Thanks for providing more detail on this. I admit, I still don’t really get how you’re doing this, but I have to admit I didn’t invest any further research effort on it after I tried to recreate the example you posted above, which worked … kinda, but seemed somewhat cumbersome to set up to me if I remind it properly, because as you stated above …

Not sure how that will affect a more iterative sort of workflow where you might apply changes and rebinds incrementally … I expect it will mess up and make you (or better: me! :slight_smile: ) curse wildly very soon.

I’d love to see some character animation samples showing the deformation you’re able to get out of that magic though.

Btw, in case you’re interested, I posted a sample animation making use of a combination of several techniques I’ve been playing around for a while now: shrinkwrap, cast, smooth & displace driven by vertex proximity (nude female model, so NSFW): NSFW (artistic nudity): female character/rig test, mocap ballet dance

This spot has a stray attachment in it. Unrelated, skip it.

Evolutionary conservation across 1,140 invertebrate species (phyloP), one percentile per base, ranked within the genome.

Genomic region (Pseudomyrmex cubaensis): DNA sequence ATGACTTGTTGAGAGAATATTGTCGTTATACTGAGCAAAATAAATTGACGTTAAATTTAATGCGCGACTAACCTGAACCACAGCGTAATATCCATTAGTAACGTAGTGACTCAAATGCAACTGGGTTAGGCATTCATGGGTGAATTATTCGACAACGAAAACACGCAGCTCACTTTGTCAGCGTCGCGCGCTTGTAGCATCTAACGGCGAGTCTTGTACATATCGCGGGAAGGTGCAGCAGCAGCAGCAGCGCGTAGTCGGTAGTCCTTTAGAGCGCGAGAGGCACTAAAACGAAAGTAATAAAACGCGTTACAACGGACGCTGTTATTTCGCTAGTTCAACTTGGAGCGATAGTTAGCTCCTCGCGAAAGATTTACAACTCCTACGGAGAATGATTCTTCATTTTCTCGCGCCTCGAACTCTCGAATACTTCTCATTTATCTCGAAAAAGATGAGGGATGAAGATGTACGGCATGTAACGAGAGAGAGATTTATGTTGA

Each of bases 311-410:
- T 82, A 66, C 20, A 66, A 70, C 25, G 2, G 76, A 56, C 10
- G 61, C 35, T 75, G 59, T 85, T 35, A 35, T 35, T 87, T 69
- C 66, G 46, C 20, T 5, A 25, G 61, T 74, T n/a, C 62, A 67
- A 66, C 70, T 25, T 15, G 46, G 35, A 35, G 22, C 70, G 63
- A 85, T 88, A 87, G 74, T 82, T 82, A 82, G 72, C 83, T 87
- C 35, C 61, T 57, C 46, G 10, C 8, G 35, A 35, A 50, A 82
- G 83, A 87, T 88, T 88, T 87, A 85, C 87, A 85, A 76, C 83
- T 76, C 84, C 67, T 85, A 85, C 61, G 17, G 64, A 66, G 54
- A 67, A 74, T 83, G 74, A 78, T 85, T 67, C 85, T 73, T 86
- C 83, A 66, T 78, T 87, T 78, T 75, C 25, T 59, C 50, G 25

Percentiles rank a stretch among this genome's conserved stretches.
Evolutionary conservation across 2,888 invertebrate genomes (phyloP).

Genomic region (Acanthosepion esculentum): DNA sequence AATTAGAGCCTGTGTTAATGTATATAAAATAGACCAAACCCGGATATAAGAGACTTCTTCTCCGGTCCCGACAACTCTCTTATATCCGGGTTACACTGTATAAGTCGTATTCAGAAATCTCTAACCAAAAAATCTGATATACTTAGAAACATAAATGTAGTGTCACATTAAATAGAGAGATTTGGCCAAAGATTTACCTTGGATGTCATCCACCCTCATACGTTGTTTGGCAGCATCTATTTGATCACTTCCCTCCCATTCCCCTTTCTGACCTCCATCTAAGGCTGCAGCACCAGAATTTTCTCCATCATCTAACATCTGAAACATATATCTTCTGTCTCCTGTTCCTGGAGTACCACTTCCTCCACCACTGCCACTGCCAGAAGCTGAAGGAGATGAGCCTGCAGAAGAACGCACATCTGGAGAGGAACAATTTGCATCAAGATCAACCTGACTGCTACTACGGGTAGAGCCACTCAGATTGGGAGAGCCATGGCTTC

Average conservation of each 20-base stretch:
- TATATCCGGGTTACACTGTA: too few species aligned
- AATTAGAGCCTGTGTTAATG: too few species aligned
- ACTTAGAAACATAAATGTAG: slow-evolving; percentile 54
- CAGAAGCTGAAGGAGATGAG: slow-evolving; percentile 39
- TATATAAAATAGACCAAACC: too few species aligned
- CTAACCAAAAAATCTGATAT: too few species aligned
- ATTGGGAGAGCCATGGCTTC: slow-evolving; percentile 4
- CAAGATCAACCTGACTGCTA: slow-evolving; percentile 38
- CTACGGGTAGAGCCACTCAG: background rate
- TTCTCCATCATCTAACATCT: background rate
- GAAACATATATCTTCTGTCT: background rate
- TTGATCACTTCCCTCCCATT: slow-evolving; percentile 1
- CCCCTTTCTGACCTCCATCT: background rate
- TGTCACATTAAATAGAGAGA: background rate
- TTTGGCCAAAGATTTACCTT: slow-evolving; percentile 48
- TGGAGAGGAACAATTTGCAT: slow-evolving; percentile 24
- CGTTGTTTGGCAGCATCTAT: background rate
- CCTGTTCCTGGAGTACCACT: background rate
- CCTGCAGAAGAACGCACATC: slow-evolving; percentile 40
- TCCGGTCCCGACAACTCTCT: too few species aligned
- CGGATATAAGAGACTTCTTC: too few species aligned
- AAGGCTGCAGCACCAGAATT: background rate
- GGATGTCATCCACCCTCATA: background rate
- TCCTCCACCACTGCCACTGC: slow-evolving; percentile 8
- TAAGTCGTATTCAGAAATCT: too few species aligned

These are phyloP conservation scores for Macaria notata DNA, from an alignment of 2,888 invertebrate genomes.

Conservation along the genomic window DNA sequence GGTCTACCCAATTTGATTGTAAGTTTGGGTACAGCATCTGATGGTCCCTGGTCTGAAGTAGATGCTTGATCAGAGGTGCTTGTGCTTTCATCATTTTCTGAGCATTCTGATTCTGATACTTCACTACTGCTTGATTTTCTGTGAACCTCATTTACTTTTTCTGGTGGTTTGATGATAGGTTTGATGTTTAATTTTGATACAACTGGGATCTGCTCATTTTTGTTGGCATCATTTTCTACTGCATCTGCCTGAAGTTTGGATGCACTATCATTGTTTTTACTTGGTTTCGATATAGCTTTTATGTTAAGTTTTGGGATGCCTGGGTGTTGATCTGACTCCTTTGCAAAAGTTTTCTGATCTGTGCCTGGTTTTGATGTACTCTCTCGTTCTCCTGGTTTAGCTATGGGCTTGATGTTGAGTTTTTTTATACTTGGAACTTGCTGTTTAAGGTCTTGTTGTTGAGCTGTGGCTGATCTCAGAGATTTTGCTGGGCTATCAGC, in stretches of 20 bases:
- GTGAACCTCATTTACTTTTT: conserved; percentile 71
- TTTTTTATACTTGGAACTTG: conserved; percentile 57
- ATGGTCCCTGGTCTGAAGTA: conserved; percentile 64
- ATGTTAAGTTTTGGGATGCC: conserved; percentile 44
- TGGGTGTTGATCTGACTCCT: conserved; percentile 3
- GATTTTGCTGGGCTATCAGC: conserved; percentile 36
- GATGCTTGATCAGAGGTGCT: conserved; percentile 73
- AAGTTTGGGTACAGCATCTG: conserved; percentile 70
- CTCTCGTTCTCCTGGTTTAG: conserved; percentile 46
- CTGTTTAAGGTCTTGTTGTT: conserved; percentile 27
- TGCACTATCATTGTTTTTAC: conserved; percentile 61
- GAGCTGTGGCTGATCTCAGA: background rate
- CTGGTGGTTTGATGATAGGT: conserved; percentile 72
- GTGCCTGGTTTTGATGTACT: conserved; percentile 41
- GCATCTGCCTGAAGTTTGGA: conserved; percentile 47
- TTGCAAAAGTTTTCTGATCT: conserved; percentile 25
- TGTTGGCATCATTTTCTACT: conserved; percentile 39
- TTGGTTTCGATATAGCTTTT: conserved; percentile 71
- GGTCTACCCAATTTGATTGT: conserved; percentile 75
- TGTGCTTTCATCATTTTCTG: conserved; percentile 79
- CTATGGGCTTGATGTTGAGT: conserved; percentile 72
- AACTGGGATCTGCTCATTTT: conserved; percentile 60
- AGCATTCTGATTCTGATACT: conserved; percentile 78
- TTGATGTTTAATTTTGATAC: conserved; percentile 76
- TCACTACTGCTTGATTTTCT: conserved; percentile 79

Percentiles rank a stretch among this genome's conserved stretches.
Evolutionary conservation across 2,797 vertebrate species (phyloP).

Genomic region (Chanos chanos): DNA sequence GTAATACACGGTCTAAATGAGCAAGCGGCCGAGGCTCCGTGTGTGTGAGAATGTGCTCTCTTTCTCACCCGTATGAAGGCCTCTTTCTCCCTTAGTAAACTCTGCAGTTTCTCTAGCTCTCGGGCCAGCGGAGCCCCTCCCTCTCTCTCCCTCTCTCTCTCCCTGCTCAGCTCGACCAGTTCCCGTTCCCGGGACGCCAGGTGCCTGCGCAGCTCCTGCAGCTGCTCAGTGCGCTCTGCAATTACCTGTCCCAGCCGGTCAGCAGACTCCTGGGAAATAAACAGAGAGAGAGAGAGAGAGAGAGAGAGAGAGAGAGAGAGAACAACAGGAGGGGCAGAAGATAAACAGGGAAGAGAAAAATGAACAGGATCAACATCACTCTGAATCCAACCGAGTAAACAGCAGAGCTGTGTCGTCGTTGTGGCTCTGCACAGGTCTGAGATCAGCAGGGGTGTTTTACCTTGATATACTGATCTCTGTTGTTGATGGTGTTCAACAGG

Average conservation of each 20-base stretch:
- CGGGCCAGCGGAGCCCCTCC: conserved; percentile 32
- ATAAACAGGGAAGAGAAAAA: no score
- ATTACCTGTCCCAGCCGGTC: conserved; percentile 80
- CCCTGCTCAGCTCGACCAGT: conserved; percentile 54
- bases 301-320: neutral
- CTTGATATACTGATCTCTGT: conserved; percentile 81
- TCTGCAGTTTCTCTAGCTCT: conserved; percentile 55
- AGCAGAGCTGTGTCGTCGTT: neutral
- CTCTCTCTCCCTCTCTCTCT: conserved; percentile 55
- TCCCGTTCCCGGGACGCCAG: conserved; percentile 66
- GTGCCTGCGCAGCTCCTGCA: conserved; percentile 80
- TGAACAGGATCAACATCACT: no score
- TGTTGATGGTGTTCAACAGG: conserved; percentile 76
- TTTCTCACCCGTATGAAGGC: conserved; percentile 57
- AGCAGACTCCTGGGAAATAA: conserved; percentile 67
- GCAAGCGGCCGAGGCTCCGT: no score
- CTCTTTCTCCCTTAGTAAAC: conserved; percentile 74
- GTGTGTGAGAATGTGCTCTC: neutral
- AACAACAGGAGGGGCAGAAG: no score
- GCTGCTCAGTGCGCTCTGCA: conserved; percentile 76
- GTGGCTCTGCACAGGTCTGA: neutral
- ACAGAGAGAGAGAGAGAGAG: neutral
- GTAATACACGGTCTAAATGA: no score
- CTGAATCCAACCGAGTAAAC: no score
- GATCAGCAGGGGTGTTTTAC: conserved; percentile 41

That’s a great anim!

You were kind enough to give me a demo file, least I could do is to return the favor :slight_smile:

mddemo.blend (544.8 KB)

That’s about as simple as it gets; it’s plenty tunable though.

With the shell to control interpolation, now I just scale it up, object mode, x100 for the bind, then reset scale after the bind. That gets everything in the bind, and I don’t have to worry about distant stuff picking up nasty deformations.

You can see here I’m using a vertex group too, assigned very clumsily, just to keep it from affecting the forearm.

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Thanks so much for the sample! Stuck in a lot of other stuff at the moment (3D is such an overwhelmingly complex and diverse matter …) so I didn’t have the time (again) to go deeper, but it does look very promising indeed!

In case you happen to have some rendered sample animations around showcasing the trick’s qualities in a more complex setup I’d still be very interested to have a look. :slight_smile: